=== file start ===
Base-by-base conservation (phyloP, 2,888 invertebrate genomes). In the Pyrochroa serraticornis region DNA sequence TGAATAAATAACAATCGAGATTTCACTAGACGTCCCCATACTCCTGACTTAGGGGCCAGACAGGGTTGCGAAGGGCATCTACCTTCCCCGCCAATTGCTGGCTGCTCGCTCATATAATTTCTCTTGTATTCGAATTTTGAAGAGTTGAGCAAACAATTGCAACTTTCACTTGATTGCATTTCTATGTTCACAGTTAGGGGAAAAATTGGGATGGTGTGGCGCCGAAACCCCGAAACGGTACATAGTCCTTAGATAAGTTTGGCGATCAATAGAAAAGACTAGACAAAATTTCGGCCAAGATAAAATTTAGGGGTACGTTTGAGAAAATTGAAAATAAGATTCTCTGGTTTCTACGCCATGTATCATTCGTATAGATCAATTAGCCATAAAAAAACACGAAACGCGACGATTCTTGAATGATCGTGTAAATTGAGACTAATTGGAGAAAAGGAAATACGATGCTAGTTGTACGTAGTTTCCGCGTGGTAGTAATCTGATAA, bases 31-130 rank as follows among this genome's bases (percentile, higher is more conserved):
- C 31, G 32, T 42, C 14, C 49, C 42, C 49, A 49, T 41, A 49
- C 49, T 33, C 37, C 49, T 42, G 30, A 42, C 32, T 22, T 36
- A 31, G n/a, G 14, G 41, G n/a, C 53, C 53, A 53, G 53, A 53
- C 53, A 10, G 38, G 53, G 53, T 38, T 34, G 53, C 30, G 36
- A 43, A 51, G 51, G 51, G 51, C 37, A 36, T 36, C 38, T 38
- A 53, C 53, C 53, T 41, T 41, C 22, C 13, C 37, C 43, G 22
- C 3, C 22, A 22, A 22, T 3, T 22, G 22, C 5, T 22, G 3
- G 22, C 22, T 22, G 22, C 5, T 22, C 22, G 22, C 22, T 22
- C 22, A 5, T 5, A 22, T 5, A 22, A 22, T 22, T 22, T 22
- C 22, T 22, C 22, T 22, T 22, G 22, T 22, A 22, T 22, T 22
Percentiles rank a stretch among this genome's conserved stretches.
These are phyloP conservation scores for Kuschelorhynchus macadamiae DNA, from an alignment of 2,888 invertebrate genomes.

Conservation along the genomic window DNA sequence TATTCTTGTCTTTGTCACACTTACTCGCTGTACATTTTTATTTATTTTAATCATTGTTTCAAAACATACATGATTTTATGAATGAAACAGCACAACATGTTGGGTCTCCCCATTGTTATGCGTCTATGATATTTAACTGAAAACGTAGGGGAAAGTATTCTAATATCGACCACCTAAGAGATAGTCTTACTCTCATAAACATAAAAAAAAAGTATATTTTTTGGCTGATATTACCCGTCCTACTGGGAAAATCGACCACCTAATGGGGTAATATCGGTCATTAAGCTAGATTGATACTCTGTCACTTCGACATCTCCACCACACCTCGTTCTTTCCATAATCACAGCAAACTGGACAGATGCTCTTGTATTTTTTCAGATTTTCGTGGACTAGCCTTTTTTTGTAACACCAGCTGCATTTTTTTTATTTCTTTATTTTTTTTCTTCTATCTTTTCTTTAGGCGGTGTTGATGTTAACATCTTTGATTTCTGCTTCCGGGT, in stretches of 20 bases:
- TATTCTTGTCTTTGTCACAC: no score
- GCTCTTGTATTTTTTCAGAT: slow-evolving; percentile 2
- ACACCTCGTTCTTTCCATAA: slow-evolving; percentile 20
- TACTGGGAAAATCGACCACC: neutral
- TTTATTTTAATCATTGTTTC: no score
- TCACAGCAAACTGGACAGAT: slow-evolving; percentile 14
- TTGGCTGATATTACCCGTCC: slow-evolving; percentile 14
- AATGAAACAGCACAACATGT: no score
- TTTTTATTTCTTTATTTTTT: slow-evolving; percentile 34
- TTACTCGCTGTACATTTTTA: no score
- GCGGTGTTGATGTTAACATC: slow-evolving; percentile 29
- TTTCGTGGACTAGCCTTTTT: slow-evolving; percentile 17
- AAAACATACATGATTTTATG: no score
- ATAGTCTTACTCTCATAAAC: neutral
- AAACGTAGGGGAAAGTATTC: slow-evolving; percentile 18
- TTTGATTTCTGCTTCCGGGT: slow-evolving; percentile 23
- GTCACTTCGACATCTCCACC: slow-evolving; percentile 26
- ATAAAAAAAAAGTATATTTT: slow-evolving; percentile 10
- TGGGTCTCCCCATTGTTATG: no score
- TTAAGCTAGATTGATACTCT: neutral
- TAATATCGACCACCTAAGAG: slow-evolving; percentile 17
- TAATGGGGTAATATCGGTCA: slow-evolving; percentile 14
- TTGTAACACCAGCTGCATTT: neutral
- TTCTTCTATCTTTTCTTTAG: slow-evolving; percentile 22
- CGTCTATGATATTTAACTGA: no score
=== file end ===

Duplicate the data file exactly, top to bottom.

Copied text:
Base-by-base conservation (phyloP, 2,888 invertebrate genomes). In the Pyrochroa serraticornis region DNA sequence TGAATAAATAACAATCGAGATTTCACTAGACGTCCCCATACTCCTGACTTAGGGGCCAGACAGGGTTGCGAAGGGCATCTACCTTCCCCGCCAATTGCTGGCTGCTCGCTCATATAATTTCTCTTGTATTCGAATTTTGAAGAGTTGAGCAAACAATTGCAACTTTCACTTGATTGCATTTCTATGTTCACAGTTAGGGGAAAAATTGGGATGGTGTGGCGCCGAAACCCCGAAACGGTACATAGTCCTTAGATAAGTTTGGCGATCAATAGAAAAGACTAGACAAAATTTCGGCCAAGATAAAATTTAGGGGTACGTTTGAGAAAATTGAAAATAAGATTCTCTGGTTTCTACGCCATGTATCATTCGTATAGATCAATTAGCCATAAAAAAACACGAAACGCGACGATTCTTGAATGATCGTGTAAATTGAGACTAATTGGAGAAAAGGAAATACGATGCTAGTTGTACGTAGTTTCCGCGTGGTAGTAATCTGATAA, bases 31-130 rank as follows among this genome's bases (percentile, higher is more conserved):
- C 31, G 32, T 42, C 14, C 49, C 42, C 49, A 49, T 41, A 49
- C 49, T 33, C 37, C 49, T 42, G 30, A 42, C 32, T 22, T 36
- A 31, G n/a, G 14, G 41, G n/a, C 53, C 53, A 53, G 53, A 53
- C 53, A 10, G 38, G 53, G 53, T 38, T 34, G 53, C 30, G 36
- A 43, A 51, G 51, G 51, G 51, C 37, A 36, T 36, C 38, T 38
- A 53, C 53, C 53, T 41, T 41, C 22, C 13, C 37, C 43, G 22
- C 3, C 22, A 22, A 22, T 3, T 22, G 22, C 5, T 22, G 3
- G 22, C 22, T 22, G 22, C 5, T 22, C 22, G 22, C 22, T 22
- C 22, A 5, T 5, A 22, T 5, A 22, A 22, T 22, T 22, T 22
- C 22, T 22, C 22, T 22, T 22, G 22, T 22, A 22, T 22, T 22
Percentiles rank a stretch among this genome's conserved stretches.
These are phyloP conservation scores for Kuschelorhynchus macadamiae DNA, from an alignment of 2,888 invertebrate genomes.

Conservation along the genomic window DNA sequence TATTCTTGTCTTTGTCACACTTACTCGCTGTACATTTTTATTTATTTTAATCATTGTTTCAAAACATACATGATTTTATGAATGAAACAGCACAACATGTTGGGTCTCCCCATTGTTATGCGTCTATGATATTTAACTGAAAACGTAGGGGAAAGTATTCTAATATCGACCACCTAAGAGATAGTCTTACTCTCATAAACATAAAAAAAAAGTATATTTTTTGGCTGATATTACCCGTCCTACTGGGAAAATCGACCACCTAATGGGGTAATATCGGTCATTAAGCTAGATTGATACTCTGTCACTTCGACATCTCCACCACACCTCGTTCTTTCCATAATCACAGCAAACTGGACAGATGCTCTTGTATTTTTTCAGATTTTCGTGGACTAGCCTTTTTTTGTAACACCAGCTGCATTTTTTTTATTTCTTTATTTTTTTTCTTCTATCTTTTCTTTAGGCGGTGTTGATGTTAACATCTTTGATTTCTGCTTCCGGGT, in stretches of 20 bases:
- TATTCTTGTCTTTGTCACAC: no score
- GCTCTTGTATTTTTTCAGAT: slow-evolving; percentile 2
- ACACCTCGTTCTTTCCATAA: slow-evolving; percentile 20
- TACTGGGAAAATCGACCACC: neutral
- TTTATTTTAATCATTGTTTC: no score
- TCACAGCAAACTGGACAGAT: slow-evolving; percentile 14
- TTGGCTGATATTACCCGTCC: slow-evolving; percentile 14
- AATGAAACAGCACAACATGT: no score
- TTTTTATTTCTTTATTTTTT: slow-evolving; percentile 34
- TTACTCGCTGTACATTTTTA: no score
- GCGGTGTTGATGTTAACATC: slow-evolving; percentile 29
- TTTCGTGGACTAGCCTTTTT: slow-evolving; percentile 17
- AAAACATACATGATTTTATG: no score
- ATAGTCTTACTCTCATAAAC: neutral
- AAACGTAGGGGAAAGTATTC: slow-evolving; percentile 18
- TTTGATTTCTGCTTCCGGGT: slow-evolving; percentile 23
- GTCACTTCGACATCTCCACC: slow-evolving; percentile 26
- ATAAAAAAAAAGTATATTTT: slow-evolving; percentile 10
- TGGGTCTCCCCATTGTTATG: no score
- TTAAGCTAGATTGATACTCT: neutral
- TAATATCGACCACCTAAGAG: slow-evolving; percentile 17
- TAATGGGGTAATATCGGTCA: slow-evolving; percentile 14
- TTGTAACACCAGCTGCATTT: neutral
- TTCTTCTATCTTTTCTTTAG: slow-evolving; percentile 22
- CGTCTATGATATTTAACTGA: no score